Lately I have noticed a “blue” state of mind. I have always known I was susceptible. Hey, I even cry at supermarket openings.
I know much of what causes me to be blue are all the electronics… for the most part the computer and the cell. Land lines are almost obsolete so I don’t count them.
Well, I don’t know about you, but I can’t turn any of them on without being bombarded by explosive negativity. Words and phrases like EMERGENCY, URGENT, DISASTER, IT’S OVER, WE ARE FINISHED… pound my susceptible nature and I find myself thinking about building a bomb shelter like they did in the ‘50’s. The worst thing about this happening is that I don’t even recognize how profoundly I am being affected by all this negativity. So, how did I discover that I was depressed, blue, anxious and negatively affected?
I went to a high school music concert.
All right, I shall admit it wasn’t an ordinary high school. It was the Interlochen Arts Academy in the woods of Interlochen, Michigan. A school well known for its music program, as well as for its dance, drama and art programs.
The siren call for me was my granddaughter, Kiri. Kiri is a fine French Horn player and she is graduating the high school this May and this past weekend was a weekend of final concerts. I had to puddle hop to get there, which if I was only a little depressed before getting on those tin cans called planes sunk me even lower.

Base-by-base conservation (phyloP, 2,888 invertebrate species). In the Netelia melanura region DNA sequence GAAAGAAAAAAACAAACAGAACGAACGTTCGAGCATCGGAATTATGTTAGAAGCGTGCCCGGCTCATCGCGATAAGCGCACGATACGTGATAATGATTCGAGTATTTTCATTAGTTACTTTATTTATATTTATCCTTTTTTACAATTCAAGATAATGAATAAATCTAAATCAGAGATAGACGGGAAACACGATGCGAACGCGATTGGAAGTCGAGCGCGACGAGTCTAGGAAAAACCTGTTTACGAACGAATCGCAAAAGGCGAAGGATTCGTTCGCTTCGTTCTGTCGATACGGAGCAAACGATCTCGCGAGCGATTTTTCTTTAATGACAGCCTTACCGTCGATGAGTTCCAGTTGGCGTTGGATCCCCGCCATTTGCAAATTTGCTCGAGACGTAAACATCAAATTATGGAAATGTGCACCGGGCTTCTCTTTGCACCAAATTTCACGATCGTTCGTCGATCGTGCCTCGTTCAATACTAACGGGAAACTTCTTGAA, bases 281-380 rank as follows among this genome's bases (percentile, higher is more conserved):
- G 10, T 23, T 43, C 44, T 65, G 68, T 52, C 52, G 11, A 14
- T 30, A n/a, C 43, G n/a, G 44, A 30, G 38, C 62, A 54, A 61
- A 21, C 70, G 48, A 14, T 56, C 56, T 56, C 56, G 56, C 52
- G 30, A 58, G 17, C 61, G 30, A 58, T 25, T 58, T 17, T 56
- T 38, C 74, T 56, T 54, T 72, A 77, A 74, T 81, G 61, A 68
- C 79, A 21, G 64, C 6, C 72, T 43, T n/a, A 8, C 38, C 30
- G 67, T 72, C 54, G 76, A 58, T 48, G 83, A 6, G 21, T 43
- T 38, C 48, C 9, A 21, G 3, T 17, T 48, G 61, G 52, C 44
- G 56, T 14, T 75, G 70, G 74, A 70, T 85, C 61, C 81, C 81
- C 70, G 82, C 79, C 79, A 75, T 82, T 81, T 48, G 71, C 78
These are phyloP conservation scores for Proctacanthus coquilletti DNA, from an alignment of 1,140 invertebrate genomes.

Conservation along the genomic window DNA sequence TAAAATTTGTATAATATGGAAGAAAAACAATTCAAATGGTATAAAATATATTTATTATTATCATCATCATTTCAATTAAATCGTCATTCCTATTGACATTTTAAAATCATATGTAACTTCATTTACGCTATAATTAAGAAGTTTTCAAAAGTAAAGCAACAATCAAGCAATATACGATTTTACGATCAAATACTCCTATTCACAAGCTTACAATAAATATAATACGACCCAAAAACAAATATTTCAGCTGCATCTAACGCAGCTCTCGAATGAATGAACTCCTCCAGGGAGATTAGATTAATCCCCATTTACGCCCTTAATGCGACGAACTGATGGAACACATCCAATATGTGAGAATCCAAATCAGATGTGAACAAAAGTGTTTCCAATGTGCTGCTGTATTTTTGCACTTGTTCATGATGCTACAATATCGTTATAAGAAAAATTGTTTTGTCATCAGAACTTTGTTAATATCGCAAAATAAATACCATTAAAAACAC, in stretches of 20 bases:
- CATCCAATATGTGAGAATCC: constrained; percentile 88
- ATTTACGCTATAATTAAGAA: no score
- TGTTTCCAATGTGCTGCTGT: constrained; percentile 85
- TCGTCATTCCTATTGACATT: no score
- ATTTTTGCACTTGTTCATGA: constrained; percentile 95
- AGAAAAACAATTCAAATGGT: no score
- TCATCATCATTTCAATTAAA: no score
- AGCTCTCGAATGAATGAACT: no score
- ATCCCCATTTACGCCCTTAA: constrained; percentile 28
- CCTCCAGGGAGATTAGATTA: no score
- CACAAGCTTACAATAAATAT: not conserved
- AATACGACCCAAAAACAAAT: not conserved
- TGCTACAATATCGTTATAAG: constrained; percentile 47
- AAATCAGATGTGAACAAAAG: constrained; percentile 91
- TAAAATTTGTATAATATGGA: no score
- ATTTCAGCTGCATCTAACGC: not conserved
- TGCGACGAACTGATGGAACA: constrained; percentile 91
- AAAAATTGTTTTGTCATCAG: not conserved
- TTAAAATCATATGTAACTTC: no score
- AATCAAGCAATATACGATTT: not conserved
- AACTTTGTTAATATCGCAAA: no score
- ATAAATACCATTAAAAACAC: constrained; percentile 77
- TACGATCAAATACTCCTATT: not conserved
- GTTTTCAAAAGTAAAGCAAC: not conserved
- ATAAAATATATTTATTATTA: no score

The first concert was Friday night and I watched and heard over an hundred young musicians play some very difficult music and fill the concert hall with such a gift of passion and talent…straight from the Bible my friends it was a “…joyful noise.”
After the concert I noticed a spring in my step that wasn’t there before.
The six horns she plays and studies with gave their concert Saturday afternoon. One after the other played their solos and some horn concertos. The spring in my step was by now almost a leap. Who says Nanas can’t jump!
Sunday was the piece de resistence. Beethoven’s 9th Symphony. Combining the Traverse City Symphony with the Interlochen Choir, 100 musicians and 100 choristers. Climaxing with the last movement of the Symphony, Ode To Joy, the rafters of the concert hall shook not just from the instruments and the chorus but from the emotions the music provoked from the audience as we followed every note in rapture, leading to a thousand people standing and screaming bravo, stamping their feet. And suddenly the classical music hall morphed into a rock concert with music by Beethoven.
Now I didn’t spring, I didn’t leap, I didn’t jump, I flew out of the hall. And that’s when I discovered I had been depressed. And I wasn’t anymore.
And that lift came from high school students disciplined and enthralled by what they do .
OK SJ, get with the program. Yes, I can either go back to my electronic mood swinging instruments (computer, cell) which carries with it so much negativity or I can find my own Ode To Joy.
Hey, guys, if 14 to 18 year olds can give such joy and pleasure and here is the most important word, HOPE, then THIS is my antidote for the blues.
Love ~ SJ